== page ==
Edmund Reggie

From Wikipedia, the free encyclopedia
  (Redirected from Edmund M. Reggie)
Jump to: navigation, search
Edmund Reggie
Crowley, Louisiana, City Judge
In office
1950–1976
Preceded by Denis T. Canan
Personal details
Born Edmund Michael Reggie
(1926-07-19)July 19, 1926
Crowley, Acadia Parish
Louisiana, USA
Died November 19, 2013(2013-11-19) (aged 87)
Lafayette, Louisiana
Resting place Woodlawn Mausoleum in Crowley
Political party Democratic
Spouse(s) Doris Ann Boustany Reggie
Relations Son-in-law Edward M. Kennedy

Wife's cousin Charles Boustany

Children Six children:

Edmund M. Reggie, Jr.
Victoria Reggie Kennedy
Denis Reggie
Gregory Reggie
Alicia Reggie Freysinger
Raymond Christopher Reggie

Alma mater University of Louisiana at Lafayette

Tulane University Law School

Occupation Judge; Attorney
Religion Roman Catholic

Edmund Michael Reggie, Sr. (July 19, 1926 – November 19, 2013), was an American Democratic politician and city judge from Louisiana.

Reggie was born in the rice-growing city of Crowley, the seat of government of Acadia Parish in southwestern Louisiana, but resided in his later years in Lafayette. He claimed to have been the youngest person ever to have served as a judge in American history. He was the second father-in-law of the late U.S. Senator Edward M. Kennedy of Massachusetts, who was only six years Reggie's junior.


Background[edit]

Reggie was of Lebanese descent.[1][2] In 1946, he received a bachelor's degree from Southwestern Louisiana Institute in Lafayette (now the University of Louisiana at Lafayette). In 1949, he procured his law degree from the Tulane University Law School in New Orleans.[3]

Reggie was married to the former Doris Ann Boustany, the daughter of businessman Frem F. Boustany, Sr. (1903–1993), and the former Beatrice Joseph (1912–1988),[4] who was born in Crowley, reared in Houston, Texas, and settled in Lafayette after her marriage. Beatrice Boustany was a cousin of Amin Gemayel, a former president of Lebanon. Frem F. Boustany, Jr., a physician and brother-in-law of Reggie, died two months before Boustany's mother, Beatrice.[5]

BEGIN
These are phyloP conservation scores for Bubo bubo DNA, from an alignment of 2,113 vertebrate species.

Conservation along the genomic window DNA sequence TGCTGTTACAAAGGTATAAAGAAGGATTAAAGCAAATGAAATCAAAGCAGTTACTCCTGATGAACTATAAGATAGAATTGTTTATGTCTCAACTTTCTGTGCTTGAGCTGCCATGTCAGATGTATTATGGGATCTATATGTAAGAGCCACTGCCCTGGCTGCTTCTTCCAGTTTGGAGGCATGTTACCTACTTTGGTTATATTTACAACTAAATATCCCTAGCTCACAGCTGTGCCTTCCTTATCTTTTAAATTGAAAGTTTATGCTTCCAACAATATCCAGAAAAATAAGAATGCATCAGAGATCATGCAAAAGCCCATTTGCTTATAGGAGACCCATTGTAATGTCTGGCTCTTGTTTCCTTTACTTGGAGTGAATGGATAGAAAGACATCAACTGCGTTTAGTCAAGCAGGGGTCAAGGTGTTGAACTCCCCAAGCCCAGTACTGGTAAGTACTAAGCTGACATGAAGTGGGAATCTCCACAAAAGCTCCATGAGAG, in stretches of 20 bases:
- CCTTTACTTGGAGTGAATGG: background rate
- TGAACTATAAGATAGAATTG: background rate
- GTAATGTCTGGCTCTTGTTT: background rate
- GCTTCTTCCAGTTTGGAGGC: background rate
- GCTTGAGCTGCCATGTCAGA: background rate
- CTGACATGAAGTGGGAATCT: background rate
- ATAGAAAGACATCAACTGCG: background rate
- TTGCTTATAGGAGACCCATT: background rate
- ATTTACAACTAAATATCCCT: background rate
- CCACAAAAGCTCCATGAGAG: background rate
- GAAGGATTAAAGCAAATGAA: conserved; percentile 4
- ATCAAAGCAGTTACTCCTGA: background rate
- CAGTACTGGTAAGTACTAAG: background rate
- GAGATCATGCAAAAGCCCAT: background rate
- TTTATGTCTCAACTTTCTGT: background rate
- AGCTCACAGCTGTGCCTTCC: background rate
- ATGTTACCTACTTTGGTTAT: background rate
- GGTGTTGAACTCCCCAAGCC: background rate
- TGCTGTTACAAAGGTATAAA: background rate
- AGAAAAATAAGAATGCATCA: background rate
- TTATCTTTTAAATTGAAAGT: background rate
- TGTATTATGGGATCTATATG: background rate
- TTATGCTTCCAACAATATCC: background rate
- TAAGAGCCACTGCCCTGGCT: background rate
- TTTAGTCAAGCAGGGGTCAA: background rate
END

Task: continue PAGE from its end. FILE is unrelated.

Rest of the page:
Doris Reggie is a second cousin of U.S. Representative Charles Boustany of Lafayette, a Republican, who represents Louisiana's 3rd congressional district. Boustany is a nephew-by-marriage of former Governor Edwin Washington Edwards, a Reggie confidant who also began his long political career in Crowley though Edwards was a native of Avoyelles Parish.[6]


Political life[edit]

Reggie served as acting judge for the ailing Crowley City Judge Denis T. Canan, who was also Reggie's law partner. When Canan died in 1950, Reggie was appointed by Governor Earl Kemp Long to Canan's seat, a fulfillment of Canan's dying wish. Appointed at the age of twenty-four, Reggie was reputed to be America's youngest judge at that time.[7] Reggie held the post for twenty-five years until 1976.[8]

At the 1956 Democratic National Convention in Chicago, with the Louisiana and Massachusetts state delegations sitting across the aisle from each other, Reggie brokered the delegation's support for U.S. Senator John F. Kennedy for Vice President (on a ticket with Adlai Ewing Stevenson, II), rather than Senator Estes Kefauver, who was preferred by Louisiana Governor Earl Long.[9]

In the 1960 presidential election, Reggie was a leader in John F. Kennedy's Louisiana campaign. In 1959, he invited Kennedy and his wife, Jackie, to attend the International Rice Festival in Crowley as honored guests. This afforded Kennedy the opportunity to address a crowd of 130,000 people.[10] The Kennedys were greeted by enthusiastic crowds — the largest JFK addressed prior to his Democratic presidential nomination in July 1960. Working with Reggie in the campaign was the former Louisiana Agriculture Commissioner Sidney McCrory of Ascension Parish.[11]

Reggie was nominated as presidential elector in Louisiana for the Democratic ticket of John F. Kennedy-Lyndon B. Johnson and cast his vote when Kennedy handily prevailed in the statewide popular vote. Other national Democratic electors that year were Louisiana Attorney General Jack P.F. Gremillion, former U.S. Senator William C. Feazel, former State Senator Frank Burton Ellis of Covington, and Leon Gary of Houma, later director of the Louisiana Department of Public Works.[12]